August 24 - 30, 2011
August 24 - 30, 2011
9 N O . 50
contents KENYA HUDSON
6 Budget Battles Jackson’s mayor and city council are locked in a heated exchange over what info the city should provide. ELIZABETH WAIBEL
Cover photograph of mosaic play ponds at the Art Garden at the Mississippi Museum of Art by Julian Rankin
THIS ISSUE: ............. Editor’s Note
COURTESY DEE GARDNER
marcy nessel When Marcy Nessel recognizes the man walking into her gallery, she greets him with a hug. “Hey Don! I’m so happy you stopped by today,” she says. Gesturing toward some new statues, she asks him, “Aren’t these beautiful?” Don Mitchell is a regular client at Nessel’s Fischer Galleries. “He has a fantastic collection of work,” Nessel says, remembering the purchases he has made. She goes on to explain the method by which the artist, Rod Moorhead, created the masterpieces she points out. Fischer Galleries opened almost four years ago to represent Mississippi artists. “It’s very much a part of my personal life,” she says, adding that art is her passion. “It’s what I do every day.” Nessel, 48, has lived in Jackson for most of her life. She grew up in northeast Jackson and graduated from St. Andrew’s Episcopal School. She left to attend Stephens College in Columbia, Md. When she came back in 1983, she attended Millsaps College as an adult student. She has two sons: Spencer, 21, a senior at Millsaps; and Alexander, 23, who graduated from Millsaps in 2010 with a business degree. A runner, gardener and art connoisseur, Nessel initially attended school for fashion merchandising but fell in love with art along the way. She worked briefly for Bryant Galleries before moving on to work with James Patterson, a photographer and owner of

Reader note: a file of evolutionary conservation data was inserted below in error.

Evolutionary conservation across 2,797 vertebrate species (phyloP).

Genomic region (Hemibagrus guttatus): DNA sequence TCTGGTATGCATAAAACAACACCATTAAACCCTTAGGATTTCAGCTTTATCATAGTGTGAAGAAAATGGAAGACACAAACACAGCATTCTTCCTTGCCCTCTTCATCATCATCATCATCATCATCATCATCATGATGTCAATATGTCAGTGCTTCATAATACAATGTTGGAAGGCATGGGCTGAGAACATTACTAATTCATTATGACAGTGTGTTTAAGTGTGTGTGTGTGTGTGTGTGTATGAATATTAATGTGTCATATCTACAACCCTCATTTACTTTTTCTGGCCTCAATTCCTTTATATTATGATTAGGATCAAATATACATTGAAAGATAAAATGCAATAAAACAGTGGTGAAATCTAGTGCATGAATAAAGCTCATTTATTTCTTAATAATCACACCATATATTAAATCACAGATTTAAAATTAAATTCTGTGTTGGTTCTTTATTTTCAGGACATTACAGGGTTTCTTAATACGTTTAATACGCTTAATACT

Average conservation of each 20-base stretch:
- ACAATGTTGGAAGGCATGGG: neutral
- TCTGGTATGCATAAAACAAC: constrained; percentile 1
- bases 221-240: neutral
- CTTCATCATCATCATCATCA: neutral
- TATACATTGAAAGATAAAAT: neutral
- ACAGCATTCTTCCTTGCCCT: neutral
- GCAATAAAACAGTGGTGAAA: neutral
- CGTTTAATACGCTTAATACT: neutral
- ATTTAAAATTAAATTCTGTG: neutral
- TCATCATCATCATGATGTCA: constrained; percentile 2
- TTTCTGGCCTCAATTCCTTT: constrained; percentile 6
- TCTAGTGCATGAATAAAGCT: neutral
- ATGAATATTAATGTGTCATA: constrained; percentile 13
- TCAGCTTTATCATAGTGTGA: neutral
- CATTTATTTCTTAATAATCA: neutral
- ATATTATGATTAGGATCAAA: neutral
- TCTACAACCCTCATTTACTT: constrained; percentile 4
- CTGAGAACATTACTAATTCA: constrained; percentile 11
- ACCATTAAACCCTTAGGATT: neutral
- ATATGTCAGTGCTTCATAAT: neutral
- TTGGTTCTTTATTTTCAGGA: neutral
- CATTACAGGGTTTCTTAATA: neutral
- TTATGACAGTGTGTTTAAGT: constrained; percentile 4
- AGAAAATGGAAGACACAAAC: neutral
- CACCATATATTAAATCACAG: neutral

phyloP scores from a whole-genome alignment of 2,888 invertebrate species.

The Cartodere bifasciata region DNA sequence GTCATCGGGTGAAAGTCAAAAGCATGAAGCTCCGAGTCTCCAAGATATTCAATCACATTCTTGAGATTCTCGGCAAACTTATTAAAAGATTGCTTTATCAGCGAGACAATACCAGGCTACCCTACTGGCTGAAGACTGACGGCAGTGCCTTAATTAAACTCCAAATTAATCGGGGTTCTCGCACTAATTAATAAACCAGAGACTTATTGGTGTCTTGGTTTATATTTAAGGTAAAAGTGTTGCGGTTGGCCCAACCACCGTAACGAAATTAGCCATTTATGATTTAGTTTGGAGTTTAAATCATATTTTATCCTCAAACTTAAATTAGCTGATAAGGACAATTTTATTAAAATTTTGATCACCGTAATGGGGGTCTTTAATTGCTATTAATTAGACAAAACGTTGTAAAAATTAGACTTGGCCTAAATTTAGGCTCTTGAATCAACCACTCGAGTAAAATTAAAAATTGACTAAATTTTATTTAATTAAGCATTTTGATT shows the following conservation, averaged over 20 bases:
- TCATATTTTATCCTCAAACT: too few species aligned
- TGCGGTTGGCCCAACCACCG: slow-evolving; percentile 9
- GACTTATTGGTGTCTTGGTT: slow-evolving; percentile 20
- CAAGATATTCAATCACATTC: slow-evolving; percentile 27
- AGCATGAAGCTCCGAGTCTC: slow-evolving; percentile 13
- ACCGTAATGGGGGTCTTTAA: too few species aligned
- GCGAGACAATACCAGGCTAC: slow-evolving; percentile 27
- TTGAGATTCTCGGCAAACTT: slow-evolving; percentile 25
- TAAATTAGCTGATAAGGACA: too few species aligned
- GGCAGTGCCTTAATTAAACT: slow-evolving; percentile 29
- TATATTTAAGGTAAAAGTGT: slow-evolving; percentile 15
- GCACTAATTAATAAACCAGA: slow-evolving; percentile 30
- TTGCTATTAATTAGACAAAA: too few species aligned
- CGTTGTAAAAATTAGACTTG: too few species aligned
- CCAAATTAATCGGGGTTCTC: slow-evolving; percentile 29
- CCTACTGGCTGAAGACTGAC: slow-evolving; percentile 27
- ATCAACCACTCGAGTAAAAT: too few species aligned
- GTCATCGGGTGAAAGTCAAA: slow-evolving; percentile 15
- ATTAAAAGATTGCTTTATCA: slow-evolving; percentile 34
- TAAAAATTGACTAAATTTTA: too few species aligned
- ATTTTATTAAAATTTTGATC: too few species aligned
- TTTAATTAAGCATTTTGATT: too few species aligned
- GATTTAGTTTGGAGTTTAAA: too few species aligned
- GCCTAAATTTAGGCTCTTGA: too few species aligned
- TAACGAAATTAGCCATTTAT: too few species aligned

Gallery 119, for 10 years. While working with his galleries on Congress Street and President Street, Nessel learned how to run a gallery. To open Fischer Galleries in Fondren, Nessel worked with real estate developer Mike Peters and artist William Goodman. “It was a wonderful combination of things coming together,” she says. “The three of us worked to make it happen.” It was also “a combination of knowing a lot of local artists and not only loving them but admiring and having a huge appreciation for their work,” she says. “It seemed like a natural fit.” “A lot of the artists that I represent are the artists I’m extremely passionate about,” Nessel says. Ron Lindsey, Matthew Puckett and Richard Kelso are just a few of the artists represented in her personal collection in her Fondren home. “The artists make the gallery what it is. They pour their souls into their work. Their work is very much a part of who they are. It’s their passion to produce it as much as it is mine to show it,” Nessel says. “… It’s what makes what I do so special and interesting. I have so much respect for each one of them for what they do.” Fischer Galleries is at 3100 N. State St. Call 601-366-8833 or visit fischergalleries.com for more information. —Briana Robinson